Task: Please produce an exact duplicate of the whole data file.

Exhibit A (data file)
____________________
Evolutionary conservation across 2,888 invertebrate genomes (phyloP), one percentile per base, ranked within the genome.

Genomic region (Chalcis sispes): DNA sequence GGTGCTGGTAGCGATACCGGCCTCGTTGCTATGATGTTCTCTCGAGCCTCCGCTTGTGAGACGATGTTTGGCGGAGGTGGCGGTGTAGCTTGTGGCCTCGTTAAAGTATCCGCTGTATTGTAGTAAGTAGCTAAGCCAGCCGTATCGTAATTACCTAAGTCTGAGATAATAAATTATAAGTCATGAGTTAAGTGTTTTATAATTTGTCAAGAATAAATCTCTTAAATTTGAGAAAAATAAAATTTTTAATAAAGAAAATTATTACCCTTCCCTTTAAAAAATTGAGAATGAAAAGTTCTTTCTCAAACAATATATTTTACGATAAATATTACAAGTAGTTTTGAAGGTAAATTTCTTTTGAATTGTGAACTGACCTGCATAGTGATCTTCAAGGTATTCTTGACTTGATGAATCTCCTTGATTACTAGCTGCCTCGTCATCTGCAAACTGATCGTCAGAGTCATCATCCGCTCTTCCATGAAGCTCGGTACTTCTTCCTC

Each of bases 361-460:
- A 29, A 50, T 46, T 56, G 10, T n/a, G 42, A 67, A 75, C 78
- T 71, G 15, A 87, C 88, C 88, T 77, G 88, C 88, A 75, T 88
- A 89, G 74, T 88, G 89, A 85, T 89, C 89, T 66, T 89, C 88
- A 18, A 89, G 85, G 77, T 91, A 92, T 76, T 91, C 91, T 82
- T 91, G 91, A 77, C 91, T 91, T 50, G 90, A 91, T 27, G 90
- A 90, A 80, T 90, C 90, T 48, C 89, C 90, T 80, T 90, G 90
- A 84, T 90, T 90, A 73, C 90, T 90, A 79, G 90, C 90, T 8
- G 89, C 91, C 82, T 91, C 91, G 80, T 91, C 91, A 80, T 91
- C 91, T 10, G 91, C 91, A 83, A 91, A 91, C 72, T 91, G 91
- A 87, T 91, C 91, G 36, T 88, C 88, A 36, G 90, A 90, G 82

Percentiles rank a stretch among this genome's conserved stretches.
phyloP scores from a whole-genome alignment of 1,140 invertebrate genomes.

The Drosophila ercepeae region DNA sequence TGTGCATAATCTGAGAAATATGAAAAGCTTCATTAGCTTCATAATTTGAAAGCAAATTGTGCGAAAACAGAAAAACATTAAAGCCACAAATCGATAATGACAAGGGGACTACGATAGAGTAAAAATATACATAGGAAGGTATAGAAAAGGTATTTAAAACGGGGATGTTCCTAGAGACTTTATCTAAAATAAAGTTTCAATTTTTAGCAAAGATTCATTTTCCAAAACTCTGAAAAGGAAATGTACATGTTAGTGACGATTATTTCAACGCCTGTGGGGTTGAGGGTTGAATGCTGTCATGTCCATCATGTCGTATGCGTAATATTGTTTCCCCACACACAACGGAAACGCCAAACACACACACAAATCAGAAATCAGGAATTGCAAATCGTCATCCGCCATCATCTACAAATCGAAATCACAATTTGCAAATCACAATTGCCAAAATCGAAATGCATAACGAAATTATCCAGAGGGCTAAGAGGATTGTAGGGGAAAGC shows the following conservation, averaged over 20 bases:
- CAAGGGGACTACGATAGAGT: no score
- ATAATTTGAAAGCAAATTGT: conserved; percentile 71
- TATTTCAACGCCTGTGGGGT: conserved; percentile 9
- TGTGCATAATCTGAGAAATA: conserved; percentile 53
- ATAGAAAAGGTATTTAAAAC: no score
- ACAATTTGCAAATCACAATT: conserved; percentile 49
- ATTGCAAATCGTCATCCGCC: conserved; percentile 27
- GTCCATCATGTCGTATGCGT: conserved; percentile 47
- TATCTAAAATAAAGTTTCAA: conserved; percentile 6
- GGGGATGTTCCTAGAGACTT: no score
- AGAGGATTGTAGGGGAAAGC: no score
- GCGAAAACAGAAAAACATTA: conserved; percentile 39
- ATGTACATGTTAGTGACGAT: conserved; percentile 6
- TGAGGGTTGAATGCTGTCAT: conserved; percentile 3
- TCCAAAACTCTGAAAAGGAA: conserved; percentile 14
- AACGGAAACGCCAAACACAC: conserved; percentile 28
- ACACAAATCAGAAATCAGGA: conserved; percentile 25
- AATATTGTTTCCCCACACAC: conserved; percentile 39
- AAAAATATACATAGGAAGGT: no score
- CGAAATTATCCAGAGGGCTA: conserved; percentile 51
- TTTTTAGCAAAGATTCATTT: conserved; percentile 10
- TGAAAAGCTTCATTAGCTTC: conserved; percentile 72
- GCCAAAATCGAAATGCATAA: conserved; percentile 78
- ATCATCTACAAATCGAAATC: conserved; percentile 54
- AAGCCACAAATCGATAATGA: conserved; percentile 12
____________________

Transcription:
Evolutionary conservation across 2,888 invertebrate genomes (phyloP), one percentile per base, ranked within the genome.

Genomic region (Chalcis sispes): DNA sequence GGTGCTGGTAGCGATACCGGCCTCGTTGCTATGATGTTCTCTCGAGCCTCCGCTTGTGAGACGATGTTTGGCGGAGGTGGCGGTGTAGCTTGTGGCCTCGTTAAAGTATCCGCTGTATTGTAGTAAGTAGCTAAGCCAGCCGTATCGTAATTACCTAAGTCTGAGATAATAAATTATAAGTCATGAGTTAAGTGTTTTATAATTTGTCAAGAATAAATCTCTTAAATTTGAGAAAAATAAAATTTTTAATAAAGAAAATTATTACCCTTCCCTTTAAAAAATTGAGAATGAAAAGTTCTTTCTCAAACAATATATTTTACGATAAATATTACAAGTAGTTTTGAAGGTAAATTTCTTTTGAATTGTGAACTGACCTGCATAGTGATCTTCAAGGTATTCTTGACTTGATGAATCTCCTTGATTACTAGCTGCCTCGTCATCTGCAAACTGATCGTCAGAGTCATCATCCGCTCTTCCATGAAGCTCGGTACTTCTTCCTC

Each of bases 361-460:
- A 29, A 50, T 46, T 56, G 10, T n/a, G 42, A 67, A 75, C 78
- T 71, G 15, A 87, C 88, C 88, T 77, G 88, C 88, A 75, T 88
- A 89, G 74, T 88, G 89, A 85, T 89, C 89, T 66, T 89, C 88
- A 18, A 89, G 85, G 77, T 91, A 92, T 76, T 91, C 91, T 82
- T 91, G 91, A 77, C 91, T 91, T 50, G 90, A 91, T 27, G 90
- A 90, A 80, T 90, C 90, T 48, C 89, C 90, T 80, T 90, G 90
- A 84, T 90, T 90, A 73, C 90, T 90, A 79, G 90, C 90, T 8
- G 89, C 91, C 82, T 91, C 91, G 80, T 91, C 91, A 80, T 91
- C 91, T 10, G 91, C 91, A 83, A 91, A 91, C 72, T 91, G 91
- A 87, T 91, C 91, G 36, T 88, C 88, A 36, G 90, A 90, G 82

Percentiles rank a stretch among this genome's conserved stretches.
phyloP scores from a whole-genome alignment of 1,140 invertebrate genomes.

The Drosophila ercepeae region DNA sequence TGTGCATAATCTGAGAAATATGAAAAGCTTCATTAGCTTCATAATTTGAAAGCAAATTGTGCGAAAACAGAAAAACATTAAAGCCACAAATCGATAATGACAAGGGGACTACGATAGAGTAAAAATATACATAGGAAGGTATAGAAAAGGTATTTAAAACGGGGATGTTCCTAGAGACTTTATCTAAAATAAAGTTTCAATTTTTAGCAAAGATTCATTTTCCAAAACTCTGAAAAGGAAATGTACATGTTAGTGACGATTATTTCAACGCCTGTGGGGTTGAGGGTTGAATGCTGTCATGTCCATCATGTCGTATGCGTAATATTGTTTCCCCACACACAACGGAAACGCCAAACACACACACAAATCAGAAATCAGGAATTGCAAATCGTCATCCGCCATCATCTACAAATCGAAATCACAATTTGCAAATCACAATTGCCAAAATCGAAATGCATAACGAAATTATCCAGAGGGCTAAGAGGATTGTAGGGGAAAGC shows the following conservation, averaged over 20 bases:
- CAAGGGGACTACGATAGAGT: no score
- ATAATTTGAAAGCAAATTGT: conserved; percentile 71
- TATTTCAACGCCTGTGGGGT: conserved; percentile 9
- TGTGCATAATCTGAGAAATA: conserved; percentile 53
- ATAGAAAAGGTATTTAAAAC: no score
- ACAATTTGCAAATCACAATT: conserved; percentile 49
- ATTGCAAATCGTCATCCGCC: conserved; percentile 27
- GTCCATCATGTCGTATGCGT: conserved; percentile 47
- TATCTAAAATAAAGTTTCAA: conserved; percentile 6
- GGGGATGTTCCTAGAGACTT: no score
- AGAGGATTGTAGGGGAAAGC: no score
- GCGAAAACAGAAAAACATTA: conserved; percentile 39
- ATGTACATGTTAGTGACGAT: conserved; percentile 6
- TGAGGGTTGAATGCTGTCAT: conserved; percentile 3
- TCCAAAACTCTGAAAAGGAA: conserved; percentile 14
- AACGGAAACGCCAAACACAC: conserved; percentile 28
- ACACAAATCAGAAATCAGGA: conserved; percentile 25
- AATATTGTTTCCCCACACAC: conserved; percentile 39
- AAAAATATACATAGGAAGGT: no score
- CGAAATTATCCAGAGGGCTA: conserved; percentile 51
- TTTTTAGCAAAGATTCATTT: conserved; percentile 10
- TGAAAAGCTTCATTAGCTTC: conserved; percentile 72
- GCCAAAATCGAAATGCATAA: conserved; percentile 78
- ATCATCTACAAATCGAAATC: conserved; percentile 54
- AAGCCACAAATCGATAATGA: conserved; percentile 12